Supreme Court Hears Oral Arguments in Biosimilar Patent Dance


Oral arguments were heard by all 9 justices of the US Supreme Court on April 26, 2017, in the case Sandoz Inc vs Amgen Inc, on the case concerning the so-called biosimilar patent dance laid out by the Biologics Price Competition and Innovation Act’s (BPCIA) biosimilar approval pathway, and whether it is necessary for the biosimilar maker to notify the reference drug maker 180 days prior to marketing.

Sandoz’s attorney, Deanne Maynard, Esq, maintained that if the Court reaffirms the Federal Circuit’s ruling that the patent dance is not mandatory, it will help ensure a consistent interpretation of BPCIA, allowing both biosimilar applicants and reference product sponsors to make more informed choices on how to use the patent dance, particularly in situations where no patents remain.

Amgen’s attorney, Seth Waxman, Esq, argued that “Congress did not create detailed procedures for resolving biosimilar disputes and repeatedly used the word "shall" merely to have applicants who choose to take advantage of the statute's benefits and use the sponsor's information, then disregard those mandates. The purpose of the BPCIA statute is that the requirements of the patent dance are complied with and the information exchange occurs, and thus all patent litigation is concluded before commercial launch. “That is, in fact, what was said over and over again,” Waxman said.

Oral arguments lasted 70 minutes and included questioning of the Sandoz and Amgen attorneys by 7 of the Supreme Court’s justices. Before the session began, Chief Justice John Roberts took the unusual step of announcing that the court would give each side 5 extra minutes, reflecting the complexity of this case. According to Big Molecule Watch, both sides received skeptical questioning on a number of points, and Amgen’s counsel seemed to receive significantly fewer questions overall.

Sandoz began with its argument about why the additional 180 days would further delay biosimilars from launching, and explaining why providing a biosimilar application to a reference product sponsor, the patent dance, is optional. Sandoz’s attorney Maynard said the BPCIA created a comprehensive and self-contained scheme for the early resolution of patent disputes. “Regardless of the actions an applicant or sponsor take along the way, the end result is the same: patent litigation,” she said. Courts should apply that comprehensive scheme as written and should not look elsewhere for consequences.

Concerning the 180-day issue, the Justices’ questions focused on 2 points:

  • Is it possible for a reference product sponsor to write a complaint in good faith before FDA makes a final licensure decision?
  • Can the FDA come up with a form of tentative licensure that would be given during the 12-year exclusivity period and would allow notice of commercial marketing, maybe according to Amgen’s reading of the BPCIA?

On the question of whether the patent dance is required, several Justices questioned the attorneys on whether a federal system this complicated could be supplemented with an injunctive (court-imposed) remedy under California state law, or perhaps all 50 states’ laws.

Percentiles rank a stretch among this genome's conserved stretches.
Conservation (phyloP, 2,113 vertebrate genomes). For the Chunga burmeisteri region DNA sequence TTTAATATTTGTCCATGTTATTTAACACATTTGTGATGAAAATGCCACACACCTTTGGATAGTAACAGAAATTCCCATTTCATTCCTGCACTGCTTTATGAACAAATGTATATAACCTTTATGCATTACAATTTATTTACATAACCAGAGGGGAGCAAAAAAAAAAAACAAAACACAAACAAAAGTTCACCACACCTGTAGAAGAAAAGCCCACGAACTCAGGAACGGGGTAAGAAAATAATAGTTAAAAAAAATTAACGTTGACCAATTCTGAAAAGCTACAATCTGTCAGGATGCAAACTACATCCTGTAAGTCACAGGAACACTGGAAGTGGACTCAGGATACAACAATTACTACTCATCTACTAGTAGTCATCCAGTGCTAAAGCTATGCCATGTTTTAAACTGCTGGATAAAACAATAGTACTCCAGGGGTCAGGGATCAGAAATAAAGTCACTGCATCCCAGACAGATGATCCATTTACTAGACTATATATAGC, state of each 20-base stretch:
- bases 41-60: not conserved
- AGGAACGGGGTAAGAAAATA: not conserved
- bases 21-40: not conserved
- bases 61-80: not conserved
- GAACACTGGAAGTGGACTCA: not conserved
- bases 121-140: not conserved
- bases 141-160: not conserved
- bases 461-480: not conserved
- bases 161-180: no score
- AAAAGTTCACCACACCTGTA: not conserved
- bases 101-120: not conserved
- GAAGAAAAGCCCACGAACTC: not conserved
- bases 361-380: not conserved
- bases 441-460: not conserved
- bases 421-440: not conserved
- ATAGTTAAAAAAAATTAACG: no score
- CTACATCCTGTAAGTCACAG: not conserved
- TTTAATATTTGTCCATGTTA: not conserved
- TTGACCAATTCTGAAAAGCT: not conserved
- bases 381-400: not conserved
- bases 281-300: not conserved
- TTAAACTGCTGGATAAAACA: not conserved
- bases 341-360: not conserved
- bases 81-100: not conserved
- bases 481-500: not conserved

Chief Justice Roberts questioned how the reference drug sponsor would know the specifics of a biosimilar application without the biosimilar maker going through the patent dance and providing the application. “You’re suing, saying this thing infringes on our patent. We don’t even know what ‘this thing’ is.” Amgen’s attorney Waxman said that until FDA decides what the biosimilar will be and authorizes it for specific therapeutic uses and evaluated its manufacturing process, “you can’t give notice of anything.”

Associate Justices Sotomayor and Gorsuch asked what the remedy is. Waxman said, “The remedy question is who, if anybody, can do anything about it, if you don’t comply with ‘shall?’” However, Associate Justice Sotomayor countered that his answer was not quite right: “’Shall’ is if you want to invoke this federal process, this is what you have to do.” Associate Justice Stephen Breyer said, the exchange of information prior to approval isn’t the only remedy.

Associate Justice Anthony Kennedy said he thought it would be within the FDA’s authority to interpret the BPCIA, or it would be sensible for FDA to say, “If you don’t do that and we’ve told you to do that, we’re going to delay the review process.”

Chief Justice Roberts noted that it’s very hard to give a comprehensive answer to the questions presented without considering whether state law allows the same injunction as the federal. “It’s really asking us to put together a puzzle where a big piece is missing,” he said.

Congress explicitly negotiated over the 12 years of exclusivity provided to biologics, Sandoz’s attorney Maynard said, and it should not be extended “in a bizarre way” with the 180-day notice occurring after approval.

The Court will issue a written opinion in late June.

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